The Sharon Arts Center is pleased to announce they have reached the $10,000 goal set up on Kickstarter.com to “Bring Jimmy Back”–Jimmy being renowned cardboard sculptor extraordinaire James Grashow, who five years ago created one of the most memorable exhibits in Sharon Arts history.
“We are elated,” said new Executive Director Keri Wiederspahn, who organized the Kickstarter campaign. “When Jimmy comes to Sharon Arts in the Spring, he will be creating a collaborative installation called The Garden of the Imagination, which will directly involve about 100 or more children and widely impact at least 700 children in area schools who will come to see it, not to mention hundreds of parents, teachers, and people from all over the Monadnock region and beyond. There will be larger-than-life 3-D fantasy plants, flowers, and insects–both real and mythical–and it should be spectacular, to say the least.”
Wiederspahn, an artist herself, decided last fall to experiment with the Kickstarter fund raising idea, since arts organizations nationally have been faced with dwindling finances from the usual channels of private donations and arts council grants.
“We are so grateful for the incredible support from the community,” she said, “Many people remembered the amazing exhibit Jimmy created in 2006 and wanted this to happen again. And others came on board after seeing our posts on Facebook and elsewhere–even people we didn’t know helped after finding us on Kickstarter. We’re also deeply appreciative of the major contribution from the Bean Family Foundation, along with help from Peterborough’s Children and the Arts Festival. I think doing something like this out in the open instead of behind closed doors truly engages the community in a different way and makes them a part of the whole event–it adds an element of fun as well as a sense of real participation and ownership.”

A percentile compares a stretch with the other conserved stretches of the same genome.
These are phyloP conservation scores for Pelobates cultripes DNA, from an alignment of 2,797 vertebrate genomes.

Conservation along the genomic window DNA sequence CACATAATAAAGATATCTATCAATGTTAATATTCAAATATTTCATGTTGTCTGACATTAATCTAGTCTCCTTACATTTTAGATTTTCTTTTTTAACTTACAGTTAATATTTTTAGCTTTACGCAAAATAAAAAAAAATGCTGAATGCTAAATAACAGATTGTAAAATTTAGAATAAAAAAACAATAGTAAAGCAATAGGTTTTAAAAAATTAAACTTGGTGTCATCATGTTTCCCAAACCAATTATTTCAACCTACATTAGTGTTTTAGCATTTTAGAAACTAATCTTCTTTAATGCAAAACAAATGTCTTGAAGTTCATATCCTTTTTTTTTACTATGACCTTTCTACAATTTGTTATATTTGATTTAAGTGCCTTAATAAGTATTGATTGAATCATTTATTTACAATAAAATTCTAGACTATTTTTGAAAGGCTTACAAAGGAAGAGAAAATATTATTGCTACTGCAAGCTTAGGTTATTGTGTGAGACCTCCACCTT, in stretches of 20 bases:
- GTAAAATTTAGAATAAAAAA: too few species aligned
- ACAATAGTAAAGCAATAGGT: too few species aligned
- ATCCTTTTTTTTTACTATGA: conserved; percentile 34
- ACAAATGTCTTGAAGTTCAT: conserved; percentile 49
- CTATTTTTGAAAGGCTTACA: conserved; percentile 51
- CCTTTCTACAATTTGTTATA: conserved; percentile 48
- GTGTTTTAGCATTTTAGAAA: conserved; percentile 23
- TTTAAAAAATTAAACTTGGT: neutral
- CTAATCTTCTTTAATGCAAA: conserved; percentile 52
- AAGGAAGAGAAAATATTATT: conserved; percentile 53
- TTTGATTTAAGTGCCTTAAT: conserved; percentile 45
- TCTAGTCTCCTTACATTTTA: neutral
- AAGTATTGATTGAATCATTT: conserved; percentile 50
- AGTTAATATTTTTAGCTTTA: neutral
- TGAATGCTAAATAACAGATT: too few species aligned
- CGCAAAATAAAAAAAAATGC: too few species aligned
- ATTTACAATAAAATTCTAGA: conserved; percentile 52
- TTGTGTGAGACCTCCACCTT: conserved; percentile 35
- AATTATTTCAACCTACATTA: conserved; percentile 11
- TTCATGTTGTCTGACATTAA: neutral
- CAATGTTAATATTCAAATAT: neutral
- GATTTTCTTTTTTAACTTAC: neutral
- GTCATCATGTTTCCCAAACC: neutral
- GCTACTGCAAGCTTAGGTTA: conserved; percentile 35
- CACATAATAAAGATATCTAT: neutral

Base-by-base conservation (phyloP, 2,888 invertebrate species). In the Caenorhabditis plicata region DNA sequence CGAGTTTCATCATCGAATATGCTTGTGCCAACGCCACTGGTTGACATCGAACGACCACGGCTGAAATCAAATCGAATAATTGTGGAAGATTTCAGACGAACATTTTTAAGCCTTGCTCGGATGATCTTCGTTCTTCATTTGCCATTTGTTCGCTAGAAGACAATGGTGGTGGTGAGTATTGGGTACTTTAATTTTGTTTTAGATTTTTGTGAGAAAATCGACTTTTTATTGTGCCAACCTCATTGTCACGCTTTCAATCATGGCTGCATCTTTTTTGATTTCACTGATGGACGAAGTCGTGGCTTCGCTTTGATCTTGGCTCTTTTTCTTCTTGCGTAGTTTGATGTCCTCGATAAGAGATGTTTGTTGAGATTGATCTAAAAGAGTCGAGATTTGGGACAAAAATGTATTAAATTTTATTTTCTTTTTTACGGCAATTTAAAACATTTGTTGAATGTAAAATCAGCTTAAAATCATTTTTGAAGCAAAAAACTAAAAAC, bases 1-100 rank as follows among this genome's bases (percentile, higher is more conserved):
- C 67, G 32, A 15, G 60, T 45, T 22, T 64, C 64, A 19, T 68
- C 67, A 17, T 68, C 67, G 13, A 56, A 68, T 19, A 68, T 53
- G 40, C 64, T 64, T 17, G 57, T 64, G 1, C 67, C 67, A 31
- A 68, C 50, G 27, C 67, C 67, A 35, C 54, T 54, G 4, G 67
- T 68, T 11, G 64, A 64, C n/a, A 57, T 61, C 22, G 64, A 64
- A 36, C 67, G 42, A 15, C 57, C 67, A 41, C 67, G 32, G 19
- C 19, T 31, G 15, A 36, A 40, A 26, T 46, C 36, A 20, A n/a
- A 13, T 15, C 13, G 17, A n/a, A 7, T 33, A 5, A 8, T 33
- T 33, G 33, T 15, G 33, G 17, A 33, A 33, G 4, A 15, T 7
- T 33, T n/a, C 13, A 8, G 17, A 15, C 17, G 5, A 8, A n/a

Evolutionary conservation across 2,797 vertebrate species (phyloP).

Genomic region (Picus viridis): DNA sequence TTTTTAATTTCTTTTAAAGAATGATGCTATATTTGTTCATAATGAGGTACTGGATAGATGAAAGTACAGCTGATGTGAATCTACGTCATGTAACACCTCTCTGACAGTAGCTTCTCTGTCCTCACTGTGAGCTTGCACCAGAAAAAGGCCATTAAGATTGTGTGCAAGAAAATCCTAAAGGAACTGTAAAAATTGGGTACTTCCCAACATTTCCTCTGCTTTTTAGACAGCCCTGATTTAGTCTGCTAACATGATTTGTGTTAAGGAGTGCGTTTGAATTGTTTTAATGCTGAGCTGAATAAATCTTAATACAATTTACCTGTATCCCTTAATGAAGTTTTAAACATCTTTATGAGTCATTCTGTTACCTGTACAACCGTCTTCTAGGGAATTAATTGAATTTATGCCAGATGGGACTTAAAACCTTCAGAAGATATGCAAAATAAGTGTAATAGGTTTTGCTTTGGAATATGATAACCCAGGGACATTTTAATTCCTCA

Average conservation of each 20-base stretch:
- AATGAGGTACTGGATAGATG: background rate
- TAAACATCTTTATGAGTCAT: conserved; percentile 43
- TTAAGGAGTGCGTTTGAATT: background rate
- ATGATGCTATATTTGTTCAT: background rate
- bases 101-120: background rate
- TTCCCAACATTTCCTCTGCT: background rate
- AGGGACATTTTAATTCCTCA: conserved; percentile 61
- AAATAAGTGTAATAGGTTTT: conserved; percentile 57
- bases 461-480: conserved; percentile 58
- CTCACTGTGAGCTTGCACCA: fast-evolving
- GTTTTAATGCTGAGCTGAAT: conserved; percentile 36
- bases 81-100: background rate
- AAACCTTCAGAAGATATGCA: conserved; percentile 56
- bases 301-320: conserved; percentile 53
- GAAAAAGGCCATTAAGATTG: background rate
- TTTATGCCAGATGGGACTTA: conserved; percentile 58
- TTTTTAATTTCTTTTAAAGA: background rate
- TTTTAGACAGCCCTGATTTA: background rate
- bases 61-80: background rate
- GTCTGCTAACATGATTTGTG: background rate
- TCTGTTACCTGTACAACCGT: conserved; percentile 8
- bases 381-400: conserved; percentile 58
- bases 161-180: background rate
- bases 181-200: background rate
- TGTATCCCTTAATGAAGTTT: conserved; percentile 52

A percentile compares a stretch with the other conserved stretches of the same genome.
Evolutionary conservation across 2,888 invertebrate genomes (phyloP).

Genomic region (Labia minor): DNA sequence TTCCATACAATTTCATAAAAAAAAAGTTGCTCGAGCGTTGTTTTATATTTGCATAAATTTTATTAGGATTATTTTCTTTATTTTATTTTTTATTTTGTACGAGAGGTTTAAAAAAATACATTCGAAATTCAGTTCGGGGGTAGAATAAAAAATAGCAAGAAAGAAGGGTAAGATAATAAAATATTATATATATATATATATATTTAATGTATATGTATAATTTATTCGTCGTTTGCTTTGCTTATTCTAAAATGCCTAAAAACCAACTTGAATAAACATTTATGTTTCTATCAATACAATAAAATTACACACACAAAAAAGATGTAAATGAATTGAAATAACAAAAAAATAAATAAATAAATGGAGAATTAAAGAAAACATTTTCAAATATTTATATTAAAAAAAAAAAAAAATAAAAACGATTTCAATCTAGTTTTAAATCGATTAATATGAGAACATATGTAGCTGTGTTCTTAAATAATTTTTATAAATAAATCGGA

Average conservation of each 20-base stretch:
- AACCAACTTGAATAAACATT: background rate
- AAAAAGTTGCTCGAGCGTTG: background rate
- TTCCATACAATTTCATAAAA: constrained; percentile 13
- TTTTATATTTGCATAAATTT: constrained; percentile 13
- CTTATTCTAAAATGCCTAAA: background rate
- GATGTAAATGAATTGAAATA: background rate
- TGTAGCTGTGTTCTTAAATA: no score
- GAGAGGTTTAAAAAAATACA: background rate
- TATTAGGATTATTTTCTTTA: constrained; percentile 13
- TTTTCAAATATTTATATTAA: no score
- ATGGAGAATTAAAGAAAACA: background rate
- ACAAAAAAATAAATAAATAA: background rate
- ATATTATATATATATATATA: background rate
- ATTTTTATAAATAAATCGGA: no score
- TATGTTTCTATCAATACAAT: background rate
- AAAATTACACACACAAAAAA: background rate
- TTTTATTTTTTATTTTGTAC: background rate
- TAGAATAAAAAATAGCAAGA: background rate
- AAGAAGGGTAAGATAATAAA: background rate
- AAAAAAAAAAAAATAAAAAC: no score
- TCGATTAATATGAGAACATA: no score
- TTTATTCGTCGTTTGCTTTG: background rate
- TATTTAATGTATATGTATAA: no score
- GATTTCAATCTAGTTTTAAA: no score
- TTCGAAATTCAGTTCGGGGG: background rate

Aquarium of the Imagination, James Grashow, Sharon Arts Center 2006
All donors, she said, will be receiving updates about the project as well as the “perks” offered at various contribution levels and a special invitation to a fundraising gala with Grashow in the spring.
Born in Brooklyn in 1942, Grashow has been creating works that address themes of man, nature and mortality since the 1960s. The scale of his work ranges from large environmental installations, though which the viewer traverses, to the delicate and contained world of his houseplants, where homes and buildings replace flowers and buds in intricately constructed bouquets. In addition to his cardboard creations, Grashow is also a well-known woodcut artist whose prints have appeared regularly in the New York Times and in virtually every well known periodical and publication throughout the country. He is a graduate of the Pratt Institute, where he received a BFA and was awarded a Fulbright Travel Grant for painting and graphics. After a year studying in Florence, Italy, he returned to Pratt to receive his MFA. Currently Grashow lives and works in Connecticut with his wife. They have two children and five grandchildren.